8. #8
    Moderator
    Join Date
    Apr 2009
    Location
    Northern Virginia
    Posts
    5,074

    Re: Safe Haven for Small Formats

    I dunno. I have a certain photographic approach, and usually see an image I'd like to make. I'm not an action or wildlife photographer, and do not ever do what it takes to do those things well.

    I use a small camera when it's the biggest camera I have available.

    Example: A little over a year ago, I left early for a business trip to Idaho, and was able to spend a weekend in Yellowstone and environs, on the last day it was open. I was spending a whole week there, with really only two days of work plus travel time. Thus, I figured I'd have three good days at least with the camera. But I was flying, and it's just too inconvenient to travel with a 4x5 camera, especially on a work trip. So, I filled a backpack with my Pentax 67 plus several lenses, and with my Canon digital camera plus a couple of lenses, and threw a graphite tripod and an Arca Swiss ball head in my big suitcase. I shot two rolls in the Pentax--20 exposures. With 4x5, I would have only gotten 3 or 4, and I wouldn't have been as mobile. That was a reasonable compromise for that trip.

    Two weeks ago, I had another business trip to the Grand Canyon. This was a much different trip--I was there to meet with park staff for three days plus considerable time spend on the ground observing what I was there to meet about. I ended up with about a day to play with cameras. For that, I just took the digital camera and an array of lenses--the Pentax, which really must have a tripod, would have slowed me down and added a big lump in the suitcase that was already full. I ended up with bonus half-day in Phoenix and visited Taliesen West--I was glad I had the Canon for that visit.

    When I'm really comfortable with the Travelwides, I'll take them on more trips. I just haven't had the opportunity to really wring them out yet--it's been an impossibly busy year.

    The point is that the images I see in my head are the same no matter what camera I'm using. Sometimes, the camera I have facilitates what's in my head, and sometimes it doesn't.

    Rick "not really an action photographer" Denney

  9. #9

    Join Date
    Sep 2014
    Posts
    154

    Re: Safe Haven for Small Formats

    Personally I find 'using the wrong camera for the right purpose' to be a hell of a lot of fun from time to time.

    A while ago I was shooting outdoor art installations on 5x4 which i thought would be the right choice. (in the Nordic night at in -25 degrees, so maybe it wasn't ... :-)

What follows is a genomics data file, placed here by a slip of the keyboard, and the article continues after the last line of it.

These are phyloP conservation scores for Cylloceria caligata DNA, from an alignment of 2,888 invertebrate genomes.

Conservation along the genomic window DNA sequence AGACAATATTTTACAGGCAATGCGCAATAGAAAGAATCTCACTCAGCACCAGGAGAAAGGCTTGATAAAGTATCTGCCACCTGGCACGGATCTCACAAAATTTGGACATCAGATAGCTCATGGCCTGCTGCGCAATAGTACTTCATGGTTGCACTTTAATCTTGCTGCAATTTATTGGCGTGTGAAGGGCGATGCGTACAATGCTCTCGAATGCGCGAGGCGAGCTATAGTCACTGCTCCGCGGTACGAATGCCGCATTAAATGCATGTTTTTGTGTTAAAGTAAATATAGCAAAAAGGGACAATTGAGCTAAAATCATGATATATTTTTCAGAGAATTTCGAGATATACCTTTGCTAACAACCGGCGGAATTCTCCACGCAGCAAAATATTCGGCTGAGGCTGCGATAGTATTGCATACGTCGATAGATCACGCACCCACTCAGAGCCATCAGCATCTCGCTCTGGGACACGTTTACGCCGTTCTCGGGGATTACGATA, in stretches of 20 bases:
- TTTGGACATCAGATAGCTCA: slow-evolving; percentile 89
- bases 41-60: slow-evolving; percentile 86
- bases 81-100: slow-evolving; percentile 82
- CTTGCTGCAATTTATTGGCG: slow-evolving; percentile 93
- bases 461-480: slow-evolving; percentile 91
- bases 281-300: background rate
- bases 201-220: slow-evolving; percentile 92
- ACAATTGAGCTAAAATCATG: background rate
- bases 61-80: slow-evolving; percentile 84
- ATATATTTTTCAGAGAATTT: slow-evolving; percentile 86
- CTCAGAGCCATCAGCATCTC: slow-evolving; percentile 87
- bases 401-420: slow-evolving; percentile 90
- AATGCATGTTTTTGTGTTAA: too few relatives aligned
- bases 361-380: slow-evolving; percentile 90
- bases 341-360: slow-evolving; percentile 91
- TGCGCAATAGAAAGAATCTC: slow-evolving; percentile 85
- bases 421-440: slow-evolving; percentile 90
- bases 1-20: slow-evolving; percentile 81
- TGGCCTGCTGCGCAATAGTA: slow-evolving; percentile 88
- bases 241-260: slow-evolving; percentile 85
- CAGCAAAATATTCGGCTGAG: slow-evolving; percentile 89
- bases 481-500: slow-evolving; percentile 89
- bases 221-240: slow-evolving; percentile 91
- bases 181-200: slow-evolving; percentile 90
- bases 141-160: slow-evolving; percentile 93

Except 1 installation turned out to be interactive with a lot of spectator participation and movement, I could have come back the day after with a 35mm but thought 'lets do this'.

    LF being 'performance art' by itself to spectators it turned out to be really easy to get random people to pose and follow directions so i could get the movements i wanted in my long exposures.

    Using the wrong camera for it definitely made this more fun!

    Note to self: buy a scanner so i can actually post these online :-(

  10. #10

    Join Date
    May 2006
    Location
    SF Bay Area
    Posts
    308

    Re: Safe Haven for Small Formats

    That safe hfsf thread is so long with over 1000 pages of posts that I only had interest in looking at the last few pages. Generally dislike ridiculously long threads for that reason and wish there was some kind of practical limit after which they were just archived so a similar fresh thread that would actually be viewed might be started. No one knows what is on page 500 of a 1000 page thread. Just trying to find what one posted in such long threads months before is futile. So another reason for starting another separate thread even though it may be related.

    Significant numbers of people have always shot the same subjects we large format photographers traditionally have focused on however there has always been a difference in output use. Back in the 35mm SLR decades, large numbers of landscape and nature subjects were photographed with the small format but use was for smaller stock images, commercial advertising, magazine quality images, and small prints while large format was mostly fine art black & white or specialized process color prints like Cibachrome and large format book use. In this Internet era small format images have another vast medium for output on computer screens.

    Thus the real division between format sizes is not so much the subject type but rather intended use that relates to amount of detail though in this era large images can also be made via digital processes so subjects where traditional large format film are necessary are fewer. However some subjects at reasonable cost can still only be made using large format film if one eliminates expensive digital back technologies. For example large format seascapes with waves crashing on shores can only be shot with short exposures thus only single shot camera systems. Today using multi column row panoramic head stitch blending combined with focus stacking, one can create huge images as long as subject movement is not an issue. Thus the traditional landscape large format subject type is no longer the domain of just view cameras.

    http://www.davidsenesac.com/2016_Tri...er_2016-3.html

    David

Similar Threads

  1. safe haven for tiny formats
    By Steve M Hostetter in forum Image Sharing (Everything Else) & Discussion
    Replies: 12528
    Last Post: Today, 13:51
  2. Small Paper Safe?
    By false_Aesthetic in forum Darkroom: Equipment
    Replies: 11
    Last Post: 7-Dec-2011, 13:12

Bookmarks

Posting Permissions

  • You may not post new threads
  • You may not post replies
  • You may not post attachments
  • You may not edit your posts
  •